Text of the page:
Agile Book Development

How authors are writing better, more successful books in less time.

Ben Putano


Book development today is a long and drawn-out process, full of wasted time, energy, and opportunity.

In software development terms, books today follow “waterfall” process… tasks are completed in succession until the project is done. This sounds great in theory! But in reality, if one task is delayed, the entire project is disrupted.

Waterfall development is infamous for delivering projects late and over-budget. Worse of all, it often delivers a product that no one wants. How do we avoid that?

Agile development

Again, going back to the software world, agile was a philosophy developed to eliminate late, over-budget, and useless products. Its deeper mission was to eliminate wasted time and talent, because we all deserve to work on meaningful projects.

Damn Gravity has adopted agile development to deliver better books, faster, and to reach more people. Agile informs everything we do, from beginning to end.

Agile also makes us flexible. Books aren’t just written, they are discovered, and that discovery process often changes the scope or even the purpose of the book. By working in short sprints, we can change directions more quickly and incorporate new ideas—hence the name “agile.”

Our Agile Tools

So what does agile book development look like in practice? Let’s start with our primary tools:


Scrum is a project management system that prioritizes speed, feedback and continuous improvement.

Most books are written in large chunks—authors or ghostwriters are asked to deliver a manuscript in 4-6 months (or longer), often resulting in months of procrastination followed by a furious few weeks of work.

Once the manuscript is done, a developmental editor will read through the entire thing, provide feedback, then hand it back to the writer to make revisions.

This process continues, draft-by-draft, for however long it takes to produce quality work—typically 12-18 months.

Meanwhile, the only people seeing the work-in-progress are the writer and editor. Feedback is not part of this process. In fact, feedback is typically reserved for when the book is completed and ready to print. This is a huge missed opportunity.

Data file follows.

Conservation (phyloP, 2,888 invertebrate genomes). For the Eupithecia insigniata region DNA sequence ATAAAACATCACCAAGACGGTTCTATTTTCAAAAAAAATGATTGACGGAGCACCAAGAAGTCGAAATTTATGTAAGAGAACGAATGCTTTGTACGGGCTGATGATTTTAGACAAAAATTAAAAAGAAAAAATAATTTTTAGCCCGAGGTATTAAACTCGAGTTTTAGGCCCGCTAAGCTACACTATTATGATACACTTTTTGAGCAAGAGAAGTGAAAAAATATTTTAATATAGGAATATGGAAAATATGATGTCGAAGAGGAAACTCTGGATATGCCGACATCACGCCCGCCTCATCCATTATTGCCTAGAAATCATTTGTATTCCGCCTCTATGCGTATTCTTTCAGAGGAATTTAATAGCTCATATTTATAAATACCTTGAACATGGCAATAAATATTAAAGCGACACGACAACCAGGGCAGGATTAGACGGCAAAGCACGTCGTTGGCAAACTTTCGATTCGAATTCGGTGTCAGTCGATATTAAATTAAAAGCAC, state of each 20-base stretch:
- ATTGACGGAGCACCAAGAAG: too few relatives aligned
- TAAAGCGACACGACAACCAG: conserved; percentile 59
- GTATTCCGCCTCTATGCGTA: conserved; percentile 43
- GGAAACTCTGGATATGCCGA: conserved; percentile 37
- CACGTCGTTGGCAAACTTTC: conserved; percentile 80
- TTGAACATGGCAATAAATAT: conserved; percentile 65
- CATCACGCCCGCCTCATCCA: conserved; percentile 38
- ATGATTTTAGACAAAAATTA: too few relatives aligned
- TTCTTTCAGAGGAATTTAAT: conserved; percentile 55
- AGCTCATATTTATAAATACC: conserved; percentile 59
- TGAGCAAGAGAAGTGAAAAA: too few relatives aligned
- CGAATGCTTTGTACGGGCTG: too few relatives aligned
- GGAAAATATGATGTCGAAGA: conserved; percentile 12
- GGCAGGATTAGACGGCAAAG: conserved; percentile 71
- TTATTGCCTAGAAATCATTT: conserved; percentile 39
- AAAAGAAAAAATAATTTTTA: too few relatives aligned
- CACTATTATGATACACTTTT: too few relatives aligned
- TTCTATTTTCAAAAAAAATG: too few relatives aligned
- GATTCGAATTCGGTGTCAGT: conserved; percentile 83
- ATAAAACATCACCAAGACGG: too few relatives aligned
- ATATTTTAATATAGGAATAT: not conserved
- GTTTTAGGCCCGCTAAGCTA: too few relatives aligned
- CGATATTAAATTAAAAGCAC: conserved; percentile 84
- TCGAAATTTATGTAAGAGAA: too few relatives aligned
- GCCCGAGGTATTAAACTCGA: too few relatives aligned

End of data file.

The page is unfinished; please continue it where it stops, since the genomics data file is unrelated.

Scrum aims to kill two birds with one stone: Create a higher-quality book and to produce it more quickly.

Instead of large chunks, scrum works in 1-2 week sprints. In that time period, the team (editor, writer, and author) will decide exactly what will be completed in that time.

The key is to deliver finished work within each sprint, and to have a clear definition of what “Done” means.

For example, we may decide to write the first draft of Chapter 2 in an upcoming sprint. What is our definition of Done? In this example, Done means the draft Chapter is ready for feedback.

Feedback from whom? That brings us to our next Agile tool:

Beta Reader Community

The problem with waterfall development is that you don’t get feedback from end users until it’s too late or too expensive to make changes. That is how you end up with useless software and useless books.

Instead, DG’s agile development process incorporates real reader feedback from the first sprint.

On Day 1 of the book development process, the author will announce they are writing a book. But that’s not all—the author will also ask for Beta Readers to be part of the process.